Technology has eviscerated culture, not in the way most people think. It’s not just a question of monetization, but really that technology has become culture – the delivery has eclipsed the content. What are your thoughts on that?
We have often been discussing this with each other. To an extent these are very frustrating times to work on something with depth or value beyond surface hype; as with hyper-consumer-culture, the hungry ghosts are constantly starving for novelty. However, I do not believe mass culture speaks for everyone; I know there are many out there who turn away, you can always choose what you put your energy into. True culture of the dynamic present happens offline, away from devices. We believe in the eternal soul that shuns the ego trappings of contemporary noise, status symbols and popularity.
Another thought: technology evolves culture. We are increasingly intrigued by functional music, “muzak,” ritual use for elevation, stripped of artists’ personality, like the great works of Tibetan Buddhist artists. Anonymous and transcendent. Times change. Don’t cling to a nostalgia of what culture was.
You’re involved in the blockchain venture Vevue. Can you elaborate on that?
Thomas Olson, the founder of Vevue, came to us when the first album was released – he had found a deep connection with the lyrical sentiment. We exchanged many emails talking about the ways in which blockchain technology can transform technological culture and put the power back in the hands of the people. Early in 2018 he launched his video platform and invited us to begin experimenting with it. There’s a couple of powerful features for artists and creators: digital scarcity giving value, the ownership of your work being written into the blockchain…and a fair, direct ability to earn currency from your work. Essentially, they have built a far more preferable alternative to corporate monoliths like YouTube. It is in the early stages, and the community is small; but we hope as awareness for LUH grows, our fan base begins to interact wholeheartedly with the platform.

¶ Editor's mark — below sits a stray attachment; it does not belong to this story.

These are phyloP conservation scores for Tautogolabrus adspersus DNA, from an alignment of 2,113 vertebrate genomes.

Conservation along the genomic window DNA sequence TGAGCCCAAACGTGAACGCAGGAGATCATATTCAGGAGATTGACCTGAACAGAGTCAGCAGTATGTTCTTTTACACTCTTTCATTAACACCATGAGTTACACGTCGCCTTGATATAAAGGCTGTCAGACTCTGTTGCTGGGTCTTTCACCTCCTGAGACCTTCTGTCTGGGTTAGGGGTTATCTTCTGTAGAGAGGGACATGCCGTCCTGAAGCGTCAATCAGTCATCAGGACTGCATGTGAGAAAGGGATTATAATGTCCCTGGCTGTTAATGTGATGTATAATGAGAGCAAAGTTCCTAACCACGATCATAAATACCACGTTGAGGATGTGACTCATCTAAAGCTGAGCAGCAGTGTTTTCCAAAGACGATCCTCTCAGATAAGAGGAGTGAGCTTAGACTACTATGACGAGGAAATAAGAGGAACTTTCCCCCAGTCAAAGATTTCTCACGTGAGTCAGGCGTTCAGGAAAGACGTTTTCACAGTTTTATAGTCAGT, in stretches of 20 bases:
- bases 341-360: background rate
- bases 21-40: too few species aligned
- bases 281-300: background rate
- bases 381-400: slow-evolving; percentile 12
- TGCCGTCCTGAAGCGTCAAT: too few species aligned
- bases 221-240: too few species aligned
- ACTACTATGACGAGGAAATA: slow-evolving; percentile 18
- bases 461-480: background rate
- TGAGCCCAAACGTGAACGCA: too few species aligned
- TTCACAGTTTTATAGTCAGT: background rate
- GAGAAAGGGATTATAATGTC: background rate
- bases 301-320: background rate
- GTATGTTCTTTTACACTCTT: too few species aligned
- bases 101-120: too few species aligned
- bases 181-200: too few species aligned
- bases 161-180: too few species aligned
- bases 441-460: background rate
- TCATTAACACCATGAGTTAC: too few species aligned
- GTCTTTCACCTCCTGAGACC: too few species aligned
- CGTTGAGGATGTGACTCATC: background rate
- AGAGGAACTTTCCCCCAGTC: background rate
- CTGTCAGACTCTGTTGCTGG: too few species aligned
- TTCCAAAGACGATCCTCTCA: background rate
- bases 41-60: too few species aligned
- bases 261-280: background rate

Blockchain ventures seem to be full of cracks and fraught with deficiencies – for one, being subject to hacking. How specifically do you feel it can change our lives?
Inevitably, for the minds of the people creating are still stuck in the trappings of the past. To be honest we had no real concept of the “Blockchain Bros,” until meeting a lion’s share of them on a crypto-yacht, drunken boat to Armageddon. It’s a strange culture, plenty of Wolf of Wall Street, slick and heartless people, in it for quick cash. But there are genuine utopian optimists who are attempting to build decentralized technology that will empower those who are willing to embrace it. Again, it’s early stages, few work beyond beta level; but I can foresee it re-designing a leading edge of culture.
Doesn’t all revolutionary technology ultimately come under the control of the power structure?
Yup. But that doesn’t mean you shouldn’t try. Learn from the mistakes of past.
About the music…in songs like “Serenity Says” and “Bunny’s Blues,” one can perhaps hear echoes of The Fall and Joy Division. Does being from Manchester still inform your music?
In truth I have never been especially enamored with Manchester’s musical heritage, other than perhaps The Durutti Column. Though recently, I have begun to appreciate the humor of our Liam and Noel [Gallagher].
“The Breath of Light” actually reminds of early Echo & the Bunnymen. Is it actually politically okay for a band from Manchester to reference something from Liverpool?
My dad is actually a Liverpudlian born and bred, so in a way I feel a stronger kin to the Scousers than the Mancunians. He used to play Echo & The Bunnymen often whilst I was young, particularly “The Killing Moon” and their earlier records. It was not intentional, but I am happy to hear it seeped through.
This album doesn’t just reference post-punk aesthetically, but actually seems to be capturing some of the wild anarchy of that incredible time. Do you think there is still hope for music to be something other than just a recycling of the past?
Music is wide and infinite. Yes, certainly there is often boring regurgitation of predictable sound palettes. Guitar-based music is most of the time a fetish of the past, inevitable cliches posing as their childhood idols. But we have never been motivated by imitation of others’ strategies of success, by generic sound and approaches. The song always informs the style. We see every record as an experiment, an opportunity to learn, to inform the next work. We like to sing and feel free, elevate the mundane to soul heights. We look to the future blues.